Their self-concept moves from dependency to independency or self-directedness.
They accumulate a reservoir of experiences that can be used as a basis on which to build learning.
Their readiness to learn becomes increasingly associated with the developmental tasks of social roles.
Their time and curricular perspectives change from postponed to immediacy of application and from subject-centeredness to performance-centeredness (1980, pp. 44-45).
The growth and development of andragogy as an alternative model of instruction has helped to improve the teaching of adults. Andragogy as a concept and set of assumptions is a system subdivided into pedagogy (dealing with youth education) and andragogy (concerned with adult education). There is some variety, too, in the application of related terms. Some countries use adult pedagogy, one (the Soviet Union) uses the term auto didactic among others to refer to adult education activities, and a few countries use andragology to refer to andragogical science (Knoll, 1981, p. 92). Outside of North America there actually are two dominant viewpoints: “. . . one by which the theoretical framework of adult education is found in pedagogy or its branch, adult pedagogy . . . and the other by which the theoretical framework of adult education is found in andragogy . . . as a relatively independent science that includes a whole system of andragogic disciplines” (Savicevic, 1981, p. 88).
Knowles (1975) in contrast to child learners suggest that adult learners evolve in the area of self-directed learning. One immediate reason was the emerging evidence that people who take initiative in educational activities seem to learn more and learn things better then what resulted from more passive individuals. He noted a second reason that self-directed learning appears “more in tune with our natural process of psychological development” (1975, p. 14). Knowles observed that an essential aspect of the maturation process is the development of an ability to take increasing responsibility for life. A third reason was the observation that the many evolving educational innovations (nontraditional programs, Open University, weekend colleges, etc.) throughout the world require that learners assume a heavy responsibility and initiative in their own learning.
This paper has provided a review regarding the research on approaches to adult learning in theory and practice. Additionally, consideration was given to role social change has played in adult learning programming and community outreach opportunities for this population. Noted were both success in reaching disadvantaged learners and those under-represented. The review of literature also confirms community education works particularly well for those adult learners who have experienced educational successes in high school and who have access to college courses and affordable course work.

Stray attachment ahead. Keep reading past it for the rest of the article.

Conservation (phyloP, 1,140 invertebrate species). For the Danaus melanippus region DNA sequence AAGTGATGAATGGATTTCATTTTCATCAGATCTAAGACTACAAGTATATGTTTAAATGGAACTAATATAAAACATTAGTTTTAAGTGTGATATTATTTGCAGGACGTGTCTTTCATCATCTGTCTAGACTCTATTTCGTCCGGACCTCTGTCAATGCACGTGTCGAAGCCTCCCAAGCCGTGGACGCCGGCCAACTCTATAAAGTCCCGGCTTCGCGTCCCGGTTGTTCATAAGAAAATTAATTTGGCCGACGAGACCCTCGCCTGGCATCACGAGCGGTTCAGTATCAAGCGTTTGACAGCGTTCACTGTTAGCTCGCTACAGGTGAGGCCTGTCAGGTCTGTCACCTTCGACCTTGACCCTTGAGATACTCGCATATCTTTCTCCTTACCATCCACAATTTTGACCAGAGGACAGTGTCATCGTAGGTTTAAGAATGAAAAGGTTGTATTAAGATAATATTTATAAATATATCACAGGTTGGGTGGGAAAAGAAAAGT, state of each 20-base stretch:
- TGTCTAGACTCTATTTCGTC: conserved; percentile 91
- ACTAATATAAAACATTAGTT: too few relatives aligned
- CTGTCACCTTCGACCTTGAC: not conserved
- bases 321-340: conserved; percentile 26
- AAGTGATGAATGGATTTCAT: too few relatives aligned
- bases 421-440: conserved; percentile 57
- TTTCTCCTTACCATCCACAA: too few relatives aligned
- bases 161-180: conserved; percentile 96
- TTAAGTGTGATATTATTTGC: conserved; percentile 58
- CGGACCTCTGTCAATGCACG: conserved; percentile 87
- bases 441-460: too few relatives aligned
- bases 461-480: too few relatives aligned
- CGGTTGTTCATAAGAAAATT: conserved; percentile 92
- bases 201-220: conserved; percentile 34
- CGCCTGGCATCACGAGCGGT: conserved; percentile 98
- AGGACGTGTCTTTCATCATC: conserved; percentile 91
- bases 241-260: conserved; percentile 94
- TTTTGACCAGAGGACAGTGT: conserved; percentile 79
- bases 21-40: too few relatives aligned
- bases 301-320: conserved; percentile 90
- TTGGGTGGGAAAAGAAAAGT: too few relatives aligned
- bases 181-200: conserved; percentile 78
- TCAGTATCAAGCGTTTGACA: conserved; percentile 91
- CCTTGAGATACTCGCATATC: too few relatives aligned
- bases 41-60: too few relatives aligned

However, it is clear that andragogy and Malcolm Knowles have brought considerable attention to the adult education field as a separate field during the past three decades. Applied correctly, the andragogical approach to teaching and learning in the hands of a skilled and dedicated facilitator can make a positive impact on the adult learner.
Knowles’ introduction of andragogy was predicated on four basic assumptions drawn on the learning differences between adults and children. With maturity and age, an individual’s self concept becomes less dependent and more self directed while accumulating a wealth of valuable experience that would serve the learner when readiness to learn is reflected. Additionally, Knowles notes that adults seek out learning when appropriate to fulfill societal roles, and orientation to learning represented the skills or knowledge sought to either apply to daily problems in fulfilling the societal roles (Lee, 1998). Finally, learning becomes less subject-oriented and more problem-centered (Lee, 1998). In 1984, Knowles added a fifth assumption that suggested that adults are internally motivated rather than externally motivated, and in 1990 a sixth: the need to know why something must be learned prior to learning it and its justification for being learned (Fall, 1998).
Formative Assessment For Learning
Literature for many years has delivered many different meanings and definitions of what formative assessment is. Marsh (2004) believes that “Formative assessment provides data about instructional units in progress and students in action. They help to develop or form the final curriculum product and help students adjust to their learning tasks through the feedback they receive” Black